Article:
31 August 2016

Kari Pinkerton Silcox - Expat in Costa Rica

Kari Pinkerton Silcox - Expat in Costa Rica

We’ve had the chance to talk to Kari Pinkerton Silcox, 34, an American expat who has moved to Costa Rica with her husband. Mrs. Silcox who has been living there for a year now works as a writer.

Read more about her experiences in the full interview below.


Q: Where are you from originally?

A: Oregon, I grew up on a small wheat farm in Eastern, Oregon but have lived in Bend, OR with my husband for the last ten years.


Q: What made you move out of the USA?

A: We wanted to travel, live simply and get away from the “American Dream” of debt and owning stuff, and things. We quit our jobs, sold our house and began to chase our dreams.


Q: Where are you living now?

A: Costa Rica.


Q: How did you come to choose this new country of residence?

A: It is a safe, peaceful country with a relatively low cost of living. We love the secluded beaches and abundant wildlife.


Q: How long have you been living in Costa Rica?

A: For almost a year now.


Q: Are you living alone or with your family?  How are they adjusting to the Expat Lifestyle?

A: I am living with my husband and miniature dachshund, they both love our lifestyle change and are up for the adventure every day.


Q: Do you miss home and family sometimes? How do you cope with homesickness?

A: I do get homesick and miss family, friends and familiar things and places. It hits me at strange times. I cope with it by communicating with loved ones online, but also by getting out and exploring our new country.


Q: What do you think about the locals?

A: My husband and I love the Ticos of Costa Rica, they are such happy, genuine, simple people. We’ve made some lifelong friends here. The locals are part of what makes this country so special.


Q: Was it easy making friends and meeting people? Do you mainly socialise with other expats in Costa Rica? How did you manage to find a social circle there?  

A: It is easy, although it is harder when on a budget. We meet the most people when we go out to eat, or to a beach bar for happy hour. There are many Facebook groups for expats, so it’s easy to meet others in our position.


Q: How does the cost of living in Costa Rica compared to your home?


  • Q: How much is a cup of coffee?

A: Less than a dollar, and so delicious!

  • Q: How much is a meal in an inexpensive restaurant?

A: Around $5

  • Q: How much is a meal in an expensive restaurant?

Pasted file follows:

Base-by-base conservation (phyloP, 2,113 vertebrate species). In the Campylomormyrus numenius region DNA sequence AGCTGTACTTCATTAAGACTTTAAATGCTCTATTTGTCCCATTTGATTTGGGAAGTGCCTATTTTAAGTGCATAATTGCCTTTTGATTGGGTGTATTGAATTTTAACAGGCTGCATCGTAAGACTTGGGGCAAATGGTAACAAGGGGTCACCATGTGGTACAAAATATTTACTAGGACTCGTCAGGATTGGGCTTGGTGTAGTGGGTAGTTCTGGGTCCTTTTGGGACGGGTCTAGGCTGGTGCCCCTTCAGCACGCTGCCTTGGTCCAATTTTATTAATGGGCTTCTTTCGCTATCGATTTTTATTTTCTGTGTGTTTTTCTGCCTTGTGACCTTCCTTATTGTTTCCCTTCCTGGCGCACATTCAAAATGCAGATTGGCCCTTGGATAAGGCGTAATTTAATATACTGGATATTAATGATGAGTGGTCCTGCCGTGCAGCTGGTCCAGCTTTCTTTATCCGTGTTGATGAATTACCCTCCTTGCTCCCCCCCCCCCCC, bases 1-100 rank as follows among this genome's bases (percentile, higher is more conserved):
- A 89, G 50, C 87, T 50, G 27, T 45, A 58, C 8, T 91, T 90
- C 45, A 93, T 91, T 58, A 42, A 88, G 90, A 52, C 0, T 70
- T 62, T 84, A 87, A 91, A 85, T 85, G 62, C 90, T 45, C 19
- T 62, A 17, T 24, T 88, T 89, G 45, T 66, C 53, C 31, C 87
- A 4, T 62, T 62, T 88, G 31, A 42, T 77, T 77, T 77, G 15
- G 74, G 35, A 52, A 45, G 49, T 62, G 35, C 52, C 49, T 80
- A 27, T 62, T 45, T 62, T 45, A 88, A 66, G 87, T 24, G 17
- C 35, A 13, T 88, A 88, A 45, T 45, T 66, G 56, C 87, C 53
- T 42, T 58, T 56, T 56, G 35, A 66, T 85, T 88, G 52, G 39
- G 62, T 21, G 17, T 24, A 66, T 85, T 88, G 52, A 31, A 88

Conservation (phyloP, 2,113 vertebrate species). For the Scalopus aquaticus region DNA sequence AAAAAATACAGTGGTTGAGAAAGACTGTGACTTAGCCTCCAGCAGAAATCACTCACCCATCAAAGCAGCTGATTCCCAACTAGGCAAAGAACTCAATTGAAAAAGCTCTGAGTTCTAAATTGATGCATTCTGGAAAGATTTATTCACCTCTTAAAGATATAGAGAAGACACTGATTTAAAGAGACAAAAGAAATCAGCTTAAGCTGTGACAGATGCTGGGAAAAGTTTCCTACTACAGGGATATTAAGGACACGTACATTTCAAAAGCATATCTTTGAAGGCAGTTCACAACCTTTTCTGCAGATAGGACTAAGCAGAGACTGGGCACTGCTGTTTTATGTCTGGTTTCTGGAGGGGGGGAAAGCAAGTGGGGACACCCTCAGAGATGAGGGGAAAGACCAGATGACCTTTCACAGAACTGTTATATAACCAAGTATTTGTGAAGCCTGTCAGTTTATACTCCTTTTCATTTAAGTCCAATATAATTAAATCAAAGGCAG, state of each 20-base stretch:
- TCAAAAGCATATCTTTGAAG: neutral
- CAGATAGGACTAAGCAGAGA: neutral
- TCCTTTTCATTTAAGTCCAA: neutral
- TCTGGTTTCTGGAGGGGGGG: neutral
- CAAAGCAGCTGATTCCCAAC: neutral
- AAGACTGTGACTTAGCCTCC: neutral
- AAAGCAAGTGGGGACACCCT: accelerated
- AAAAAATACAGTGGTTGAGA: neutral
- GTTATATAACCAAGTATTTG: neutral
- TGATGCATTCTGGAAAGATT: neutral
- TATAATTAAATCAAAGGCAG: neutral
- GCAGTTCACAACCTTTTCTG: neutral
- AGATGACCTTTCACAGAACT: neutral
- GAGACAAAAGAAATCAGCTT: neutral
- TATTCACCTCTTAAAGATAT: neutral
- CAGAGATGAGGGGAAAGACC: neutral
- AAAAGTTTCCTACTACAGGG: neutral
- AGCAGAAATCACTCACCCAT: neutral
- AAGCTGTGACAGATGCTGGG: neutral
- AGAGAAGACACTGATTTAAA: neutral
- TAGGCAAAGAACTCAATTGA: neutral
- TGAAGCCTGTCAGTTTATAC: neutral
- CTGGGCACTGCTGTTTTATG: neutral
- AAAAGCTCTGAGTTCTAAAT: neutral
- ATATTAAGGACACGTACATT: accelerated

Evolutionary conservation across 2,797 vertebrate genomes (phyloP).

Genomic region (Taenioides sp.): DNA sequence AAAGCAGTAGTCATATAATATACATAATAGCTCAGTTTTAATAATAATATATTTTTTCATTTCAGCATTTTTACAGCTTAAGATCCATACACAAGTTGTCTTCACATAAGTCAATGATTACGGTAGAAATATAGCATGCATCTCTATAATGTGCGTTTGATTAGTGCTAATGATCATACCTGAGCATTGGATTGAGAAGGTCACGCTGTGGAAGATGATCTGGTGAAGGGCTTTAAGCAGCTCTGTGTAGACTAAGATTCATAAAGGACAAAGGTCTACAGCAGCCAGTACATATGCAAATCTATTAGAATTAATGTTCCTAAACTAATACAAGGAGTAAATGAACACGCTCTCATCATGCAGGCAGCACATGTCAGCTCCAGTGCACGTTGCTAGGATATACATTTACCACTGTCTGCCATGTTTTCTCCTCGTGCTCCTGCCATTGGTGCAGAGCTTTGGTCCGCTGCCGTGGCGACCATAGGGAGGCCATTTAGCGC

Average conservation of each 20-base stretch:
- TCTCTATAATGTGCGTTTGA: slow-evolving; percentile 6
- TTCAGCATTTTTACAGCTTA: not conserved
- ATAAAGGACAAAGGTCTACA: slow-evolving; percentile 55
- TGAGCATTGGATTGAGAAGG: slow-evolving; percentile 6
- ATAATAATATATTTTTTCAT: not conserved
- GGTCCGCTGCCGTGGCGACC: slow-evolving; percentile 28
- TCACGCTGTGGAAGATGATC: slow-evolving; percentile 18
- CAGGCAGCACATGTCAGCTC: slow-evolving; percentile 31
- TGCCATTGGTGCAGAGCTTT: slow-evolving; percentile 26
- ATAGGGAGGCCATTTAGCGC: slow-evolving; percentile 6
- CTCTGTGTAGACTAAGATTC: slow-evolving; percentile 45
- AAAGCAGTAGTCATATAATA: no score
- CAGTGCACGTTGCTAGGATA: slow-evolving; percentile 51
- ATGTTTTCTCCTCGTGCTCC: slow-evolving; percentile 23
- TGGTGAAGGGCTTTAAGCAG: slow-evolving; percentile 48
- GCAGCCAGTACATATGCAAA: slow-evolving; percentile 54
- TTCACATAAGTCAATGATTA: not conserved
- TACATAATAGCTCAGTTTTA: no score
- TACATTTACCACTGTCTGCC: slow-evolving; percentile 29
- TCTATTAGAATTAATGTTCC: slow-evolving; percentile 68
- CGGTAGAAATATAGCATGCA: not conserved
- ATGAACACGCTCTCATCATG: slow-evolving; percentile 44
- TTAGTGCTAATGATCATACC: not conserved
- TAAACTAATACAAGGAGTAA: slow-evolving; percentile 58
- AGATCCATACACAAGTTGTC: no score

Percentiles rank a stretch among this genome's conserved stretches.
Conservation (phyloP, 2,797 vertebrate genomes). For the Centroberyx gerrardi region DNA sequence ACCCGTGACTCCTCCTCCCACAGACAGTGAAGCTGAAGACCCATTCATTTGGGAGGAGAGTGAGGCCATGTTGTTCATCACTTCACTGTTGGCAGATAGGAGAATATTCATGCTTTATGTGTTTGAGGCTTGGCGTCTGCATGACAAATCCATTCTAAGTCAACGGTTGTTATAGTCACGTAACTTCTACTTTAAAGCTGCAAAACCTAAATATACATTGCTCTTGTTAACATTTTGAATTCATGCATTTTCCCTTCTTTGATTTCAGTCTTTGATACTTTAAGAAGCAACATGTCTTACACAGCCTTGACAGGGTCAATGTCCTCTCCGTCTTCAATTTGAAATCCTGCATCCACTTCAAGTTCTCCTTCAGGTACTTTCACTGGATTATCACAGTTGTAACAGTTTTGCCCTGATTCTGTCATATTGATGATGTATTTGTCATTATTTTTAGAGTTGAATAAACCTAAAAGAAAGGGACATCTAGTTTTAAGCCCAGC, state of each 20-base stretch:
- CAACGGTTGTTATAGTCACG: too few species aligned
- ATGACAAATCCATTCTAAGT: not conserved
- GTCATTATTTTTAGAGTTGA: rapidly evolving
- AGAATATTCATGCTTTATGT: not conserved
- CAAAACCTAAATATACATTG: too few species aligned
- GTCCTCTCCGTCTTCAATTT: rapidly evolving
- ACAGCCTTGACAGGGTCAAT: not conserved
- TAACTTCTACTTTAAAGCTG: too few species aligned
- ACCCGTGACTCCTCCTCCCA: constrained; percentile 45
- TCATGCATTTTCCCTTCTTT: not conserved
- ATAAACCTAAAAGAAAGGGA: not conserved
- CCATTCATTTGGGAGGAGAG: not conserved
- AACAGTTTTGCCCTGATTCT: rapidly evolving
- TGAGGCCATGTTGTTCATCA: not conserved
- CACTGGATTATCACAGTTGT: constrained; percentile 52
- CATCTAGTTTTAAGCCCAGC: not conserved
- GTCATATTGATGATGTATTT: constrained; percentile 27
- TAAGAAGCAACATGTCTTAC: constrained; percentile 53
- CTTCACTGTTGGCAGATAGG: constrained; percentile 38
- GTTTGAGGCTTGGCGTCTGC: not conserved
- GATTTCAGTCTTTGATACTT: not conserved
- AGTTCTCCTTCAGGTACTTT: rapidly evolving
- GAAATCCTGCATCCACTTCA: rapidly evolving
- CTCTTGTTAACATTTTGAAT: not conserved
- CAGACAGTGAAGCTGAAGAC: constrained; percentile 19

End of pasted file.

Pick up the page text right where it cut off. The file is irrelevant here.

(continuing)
A: Between $15-$20

  • Q: How much is a bottle of wine? How about a pack of cigarettes?

A: A bottle of wine is around $8-$10, a pack of cigarettes maybe $2-$3.


Q: How will you describe your experience with government paperwork such as applications for Visa and work permits? Why is that so?

A: We are eternal tourists, on a 90-day visa each time. We must leave the country every 90 days to get a stamp on our passport and to renew our 90-day visas. Residency is too difficult here so we chose to be perpetual tourists.


Q: Would you say that healthcare Costa Rica reliable? Any preferred clinics or advice for expats?

A: It is affordable and decent in quality, but be prepared to wait in line for hours if it’s not a life or death emergency.


Q: Did you secure a health insurance in Costa Rica? What should be the essentials in the coverage for expats, in your opinion?

A: Yes, we have travel insurance, just a basic package in case of emergency. My husband and I pay about $150/month total for both of us.


Q: What was the most memorable about the packing and moving process to Costa Rica? Which was the mover you chose and how was your experience with them?

A: We chose Air7Seas to ship our items, it was not the best experience as the total price ended up being a lot more than what we were originally quoted. The experience of purging our stuff and getting rid of unneeded items was cleansing and felt awesome.


Q: What is the biggest challenge that you have faced as a new expat?

A: Car trouble and the horrible Costa Rican roads! And the language barrier. We are trying to learn Spanish, but it’s a slow process.


Q: What do you think are the positive and negative sides of living in Costa Rica?

A: Positive: there seem to be no rules, no one is watching you to fine you or write you a ticket, there is no check-in and check-out times, no closing times. It is very laid-back. The negative is...I honestly can’t think of any. Maybe the humidity? But we love it here so much.


Q: What are the best things to do in the area? Any particular recommendations for future expats?

A: Explore beaches, tour national parks, bird watch, zipline. I recommend touring the country before deciding where to move; there are so many different areas to fall in love with in Costa Rica.


Q: Do you have plans to move to a different country or back home in the future?

A: Yes, we’d like to check out Nicaragua, Panama, or Belize as well, and we do plan to eventually move back to Oregon to be closer to family (unless we can convince them to move here instead).


Q: What tips will you give to expats living in the country?

A: Be safe, lock your doors and don’t leave valuables in sight. Try to use Spanish as much as you can; the locals will respect you more.


Q: Do you have favourite websites or blogs about Costa Rica?

A: Two Weeks in Costa Rica, and my travel blog also: Happy Coconuts Travel Blog.